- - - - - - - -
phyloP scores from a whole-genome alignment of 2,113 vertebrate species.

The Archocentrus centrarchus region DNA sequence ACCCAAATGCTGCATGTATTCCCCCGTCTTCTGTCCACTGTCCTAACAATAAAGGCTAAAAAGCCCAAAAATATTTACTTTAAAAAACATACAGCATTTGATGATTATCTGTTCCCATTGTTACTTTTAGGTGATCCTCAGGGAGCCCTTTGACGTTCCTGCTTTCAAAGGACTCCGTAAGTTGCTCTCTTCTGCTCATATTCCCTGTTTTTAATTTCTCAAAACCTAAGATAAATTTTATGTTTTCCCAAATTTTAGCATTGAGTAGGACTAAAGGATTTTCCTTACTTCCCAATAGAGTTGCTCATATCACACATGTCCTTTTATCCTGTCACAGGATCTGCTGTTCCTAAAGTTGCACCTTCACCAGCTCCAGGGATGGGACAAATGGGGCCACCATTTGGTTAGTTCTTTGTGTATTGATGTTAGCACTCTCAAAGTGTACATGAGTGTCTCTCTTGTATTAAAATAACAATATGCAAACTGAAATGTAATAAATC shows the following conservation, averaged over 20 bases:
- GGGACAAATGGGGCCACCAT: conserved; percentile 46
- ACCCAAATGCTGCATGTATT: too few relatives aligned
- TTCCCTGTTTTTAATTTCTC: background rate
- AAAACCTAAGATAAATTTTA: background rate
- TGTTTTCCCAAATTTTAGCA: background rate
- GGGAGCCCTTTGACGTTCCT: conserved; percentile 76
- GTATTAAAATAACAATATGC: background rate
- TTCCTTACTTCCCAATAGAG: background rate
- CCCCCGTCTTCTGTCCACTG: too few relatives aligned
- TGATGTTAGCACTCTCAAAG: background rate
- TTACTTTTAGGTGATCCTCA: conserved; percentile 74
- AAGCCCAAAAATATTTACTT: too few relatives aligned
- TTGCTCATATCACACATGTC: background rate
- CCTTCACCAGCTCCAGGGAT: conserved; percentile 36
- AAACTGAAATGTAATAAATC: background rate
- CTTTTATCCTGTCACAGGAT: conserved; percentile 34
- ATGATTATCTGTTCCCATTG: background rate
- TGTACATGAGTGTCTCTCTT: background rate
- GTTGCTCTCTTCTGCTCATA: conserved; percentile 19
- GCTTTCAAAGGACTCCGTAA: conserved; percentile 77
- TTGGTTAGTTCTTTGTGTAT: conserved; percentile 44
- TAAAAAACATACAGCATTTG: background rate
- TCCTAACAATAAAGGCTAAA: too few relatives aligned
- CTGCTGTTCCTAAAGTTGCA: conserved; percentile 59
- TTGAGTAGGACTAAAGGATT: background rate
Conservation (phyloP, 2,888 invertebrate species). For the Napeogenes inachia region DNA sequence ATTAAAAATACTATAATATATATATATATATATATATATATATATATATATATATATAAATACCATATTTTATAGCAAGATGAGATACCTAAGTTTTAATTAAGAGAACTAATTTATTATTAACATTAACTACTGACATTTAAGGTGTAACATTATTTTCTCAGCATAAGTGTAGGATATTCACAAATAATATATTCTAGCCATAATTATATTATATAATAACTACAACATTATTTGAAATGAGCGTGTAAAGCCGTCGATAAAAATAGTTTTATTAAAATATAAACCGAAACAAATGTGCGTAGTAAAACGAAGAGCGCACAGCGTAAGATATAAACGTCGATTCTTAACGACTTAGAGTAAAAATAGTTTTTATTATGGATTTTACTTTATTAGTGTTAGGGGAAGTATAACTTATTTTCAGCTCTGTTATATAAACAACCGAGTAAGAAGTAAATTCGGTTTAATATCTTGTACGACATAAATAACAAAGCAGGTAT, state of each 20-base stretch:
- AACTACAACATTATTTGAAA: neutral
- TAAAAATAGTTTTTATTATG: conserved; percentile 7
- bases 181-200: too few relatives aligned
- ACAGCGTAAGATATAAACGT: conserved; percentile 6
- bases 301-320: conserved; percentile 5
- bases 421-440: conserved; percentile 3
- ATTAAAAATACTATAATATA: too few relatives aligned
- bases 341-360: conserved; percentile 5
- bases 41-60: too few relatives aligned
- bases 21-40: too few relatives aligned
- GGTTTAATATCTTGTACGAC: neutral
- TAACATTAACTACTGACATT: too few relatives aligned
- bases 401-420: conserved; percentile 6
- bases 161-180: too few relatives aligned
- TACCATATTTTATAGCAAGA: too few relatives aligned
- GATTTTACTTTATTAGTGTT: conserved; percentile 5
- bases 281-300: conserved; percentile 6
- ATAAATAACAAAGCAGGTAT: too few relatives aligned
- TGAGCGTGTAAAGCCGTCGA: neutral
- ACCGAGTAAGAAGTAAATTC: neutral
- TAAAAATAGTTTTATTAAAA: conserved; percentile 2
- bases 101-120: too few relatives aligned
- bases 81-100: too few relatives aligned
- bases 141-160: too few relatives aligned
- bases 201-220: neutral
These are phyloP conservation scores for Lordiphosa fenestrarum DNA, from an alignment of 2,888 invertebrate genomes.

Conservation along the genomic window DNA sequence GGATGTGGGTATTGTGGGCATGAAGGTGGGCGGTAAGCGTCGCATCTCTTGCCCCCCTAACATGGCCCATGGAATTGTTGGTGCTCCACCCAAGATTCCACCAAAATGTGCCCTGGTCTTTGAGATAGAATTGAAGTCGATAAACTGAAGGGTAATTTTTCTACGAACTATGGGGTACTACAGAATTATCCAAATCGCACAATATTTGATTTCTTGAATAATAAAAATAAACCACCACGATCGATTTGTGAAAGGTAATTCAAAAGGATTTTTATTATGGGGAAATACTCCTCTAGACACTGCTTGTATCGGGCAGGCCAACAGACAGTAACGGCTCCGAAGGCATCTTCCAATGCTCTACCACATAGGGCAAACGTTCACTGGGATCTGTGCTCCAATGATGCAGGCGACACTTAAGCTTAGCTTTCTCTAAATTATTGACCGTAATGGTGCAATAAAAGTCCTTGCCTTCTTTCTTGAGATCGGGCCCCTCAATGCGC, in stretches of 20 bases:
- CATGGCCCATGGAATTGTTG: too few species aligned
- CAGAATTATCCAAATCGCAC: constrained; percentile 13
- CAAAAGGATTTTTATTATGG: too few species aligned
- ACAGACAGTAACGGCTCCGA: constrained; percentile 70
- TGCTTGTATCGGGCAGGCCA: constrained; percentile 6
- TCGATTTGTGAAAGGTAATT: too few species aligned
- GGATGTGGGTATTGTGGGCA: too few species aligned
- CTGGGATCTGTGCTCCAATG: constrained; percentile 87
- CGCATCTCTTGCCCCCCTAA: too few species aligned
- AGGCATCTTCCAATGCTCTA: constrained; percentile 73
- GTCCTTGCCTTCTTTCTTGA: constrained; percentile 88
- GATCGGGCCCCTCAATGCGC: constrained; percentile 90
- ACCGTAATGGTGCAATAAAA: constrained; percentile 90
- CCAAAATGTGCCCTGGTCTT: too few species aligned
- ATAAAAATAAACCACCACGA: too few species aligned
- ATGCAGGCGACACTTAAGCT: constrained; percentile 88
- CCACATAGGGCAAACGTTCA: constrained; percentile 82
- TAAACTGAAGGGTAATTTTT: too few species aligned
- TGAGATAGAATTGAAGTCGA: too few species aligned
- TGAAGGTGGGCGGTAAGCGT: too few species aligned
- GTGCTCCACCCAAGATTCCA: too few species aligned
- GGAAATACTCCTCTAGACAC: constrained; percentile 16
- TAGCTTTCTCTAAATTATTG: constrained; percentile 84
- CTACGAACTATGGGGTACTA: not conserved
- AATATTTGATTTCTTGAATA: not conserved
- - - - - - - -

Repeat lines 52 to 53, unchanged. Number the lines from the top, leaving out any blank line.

- bases 141-160: too few relatives aligned
- bases 201-220: neutral